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40 of 40 people found the following review helpful
on 12 March 2013
*A full executive summary of this book is available at newbooksinbrief dot com.

You open a bag of chips intending to eat only a few handfuls. You find the chips tasting quite good, and a few handfuls turns into a few more. Just one more... o.k., last one... definitely the last one. A few minutes later you find yourself staring down at an empty bag. Then your stomach starts to hurt--then your heart. The guilt isn't far behind. Who among us hasn't experienced this at one time or another? This is junk food in a nutshell: it tastes great (practically irresistible) and is very convenient, but if you indulge too much (which sometimes seems all too easy), it's not very good for you. All of this has an easy explanation, it's right there on the label: impressive portions of salt, sugar and fat, the junk food trifecta. Each has its own appeal, and each is very inexpensive (which explains why it's in our food), but over the years each has also been implicated in some of our most common and serious conditions and diseases, including obesity, heart disease and diabetes.

Unfortunately, the junk food trifecta is not only popping up in our junk food, it is increasingly being featured in virtually all of the processed foods that we eat--from chips and soda, to canned food and prepared meals, to cake and ice-cream. And as salt, sugar and fat have become more common in the foods that we eat, the conditions and illnesses associated with their abuse have reached epidemic proportions. In his new book Salt Sugar Fat: How the Food Giants Hooked Us journalist Michael Moss takes us behind the labels and explores the history and practices of the processed food industry-a story that features the rise of salt, sugar and fat, and the deterioration of our health.

Moss divides his book into 3 parts, one for each of salt, sugar and fat (not in this order).

In Part I, on sugar, we learn how the processed food players have used very precise science to identify just what amount of sugar they need to add to their products to hit our `bliss point' (a self-explanatory concept). We also learn how the bliss point (as well as marketing) has figured into the evolution of breakfast cereals, the soda wars, and the composition of so-called fruit drinks (such as Tang, Kool-Aid, and Capri Sun)-as well as many other processed foods. Interspersed throughout we learn about the emergence of science that has fingered sugar as a major culprit in numerous health concerns from tooth decay to obesity and diabetes.

In Part II, on fat, We learn how this substance, unlike sugar, has no bliss point, but is instead something whose allure just seems to keep on rising the richer it is, and the more of it we find in our mouths. The focus in this section is on the history of processed cheese, and the explosion of cheese consumption since the 1970′s. This explosion, we find, has been aided and abetted in the United States by certain government policies and interventions. Indeed, while one arm of the USDA has identified cheese as being a source of deep concern for its high quantity of fat, another arm has actively promoted it through a marketing program intended to prop up the dairy industry. Processed meat is also discussed in this section, with a special focus on hamburger and bologna.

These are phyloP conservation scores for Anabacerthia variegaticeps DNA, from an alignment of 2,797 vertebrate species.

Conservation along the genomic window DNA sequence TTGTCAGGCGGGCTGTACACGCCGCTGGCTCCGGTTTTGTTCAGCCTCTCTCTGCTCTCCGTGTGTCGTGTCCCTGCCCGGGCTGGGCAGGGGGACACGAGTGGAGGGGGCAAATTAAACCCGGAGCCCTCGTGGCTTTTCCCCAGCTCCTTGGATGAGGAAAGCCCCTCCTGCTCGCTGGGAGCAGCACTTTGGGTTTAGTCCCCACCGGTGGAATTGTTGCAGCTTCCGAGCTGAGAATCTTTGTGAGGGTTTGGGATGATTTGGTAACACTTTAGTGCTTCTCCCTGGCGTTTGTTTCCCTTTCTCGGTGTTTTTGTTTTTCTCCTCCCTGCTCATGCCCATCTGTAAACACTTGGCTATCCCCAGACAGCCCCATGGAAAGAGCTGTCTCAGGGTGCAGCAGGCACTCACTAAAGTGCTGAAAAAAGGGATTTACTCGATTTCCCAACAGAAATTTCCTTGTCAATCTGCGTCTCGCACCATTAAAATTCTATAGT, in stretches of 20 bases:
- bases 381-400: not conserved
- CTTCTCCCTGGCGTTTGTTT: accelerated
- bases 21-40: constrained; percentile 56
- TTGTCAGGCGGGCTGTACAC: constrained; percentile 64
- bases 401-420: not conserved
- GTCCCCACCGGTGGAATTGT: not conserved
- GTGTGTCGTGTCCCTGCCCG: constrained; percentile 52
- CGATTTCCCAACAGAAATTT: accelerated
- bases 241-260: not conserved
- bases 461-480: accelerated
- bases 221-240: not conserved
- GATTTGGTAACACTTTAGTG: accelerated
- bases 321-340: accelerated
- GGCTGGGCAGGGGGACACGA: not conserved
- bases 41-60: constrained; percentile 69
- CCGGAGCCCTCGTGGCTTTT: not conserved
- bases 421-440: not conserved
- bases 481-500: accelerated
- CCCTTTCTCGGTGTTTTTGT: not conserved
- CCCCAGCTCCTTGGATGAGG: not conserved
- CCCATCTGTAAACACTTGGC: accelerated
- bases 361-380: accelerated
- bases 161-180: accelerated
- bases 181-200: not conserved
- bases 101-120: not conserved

In Part III, on salt, we learn how our taste for salt can be amplified through increased intake (and how our blood pressure tends to suffer as a result). We also learn how salt is used in the processed food industry for a plethora of purposes from enhancing certain flavors, to masking others, to adding crunchiness to products, to delaying spoilage. Finally, we learn of the ins and outs and ups and downs of the snack food sector, with its heavy reliance on salt (as well as sugar and fat).

The journalistic expose is inherently a tension-filled genre. On the one hand, there is often an issue of real public concern at play; but on the other hand, it is ever in the interest of the journalist to inflate the controversy (and the blame). Moss does do a fairly good job of steering clear of these traps--for the most part--though the objective reader will occasionally rankle at Moss' presentation, and his choice of words and focus. On the whole, I've come away with a renewed interest and concern in just what goes into the food that I eat, and how much salt, sugar and fat it contains--and this, I think, is very valuable in itself. A full executive summary of the book is available at newbooksinbrief dot com; a podcast discussion of the book will be available soon.
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28 of 29 people found the following review helpful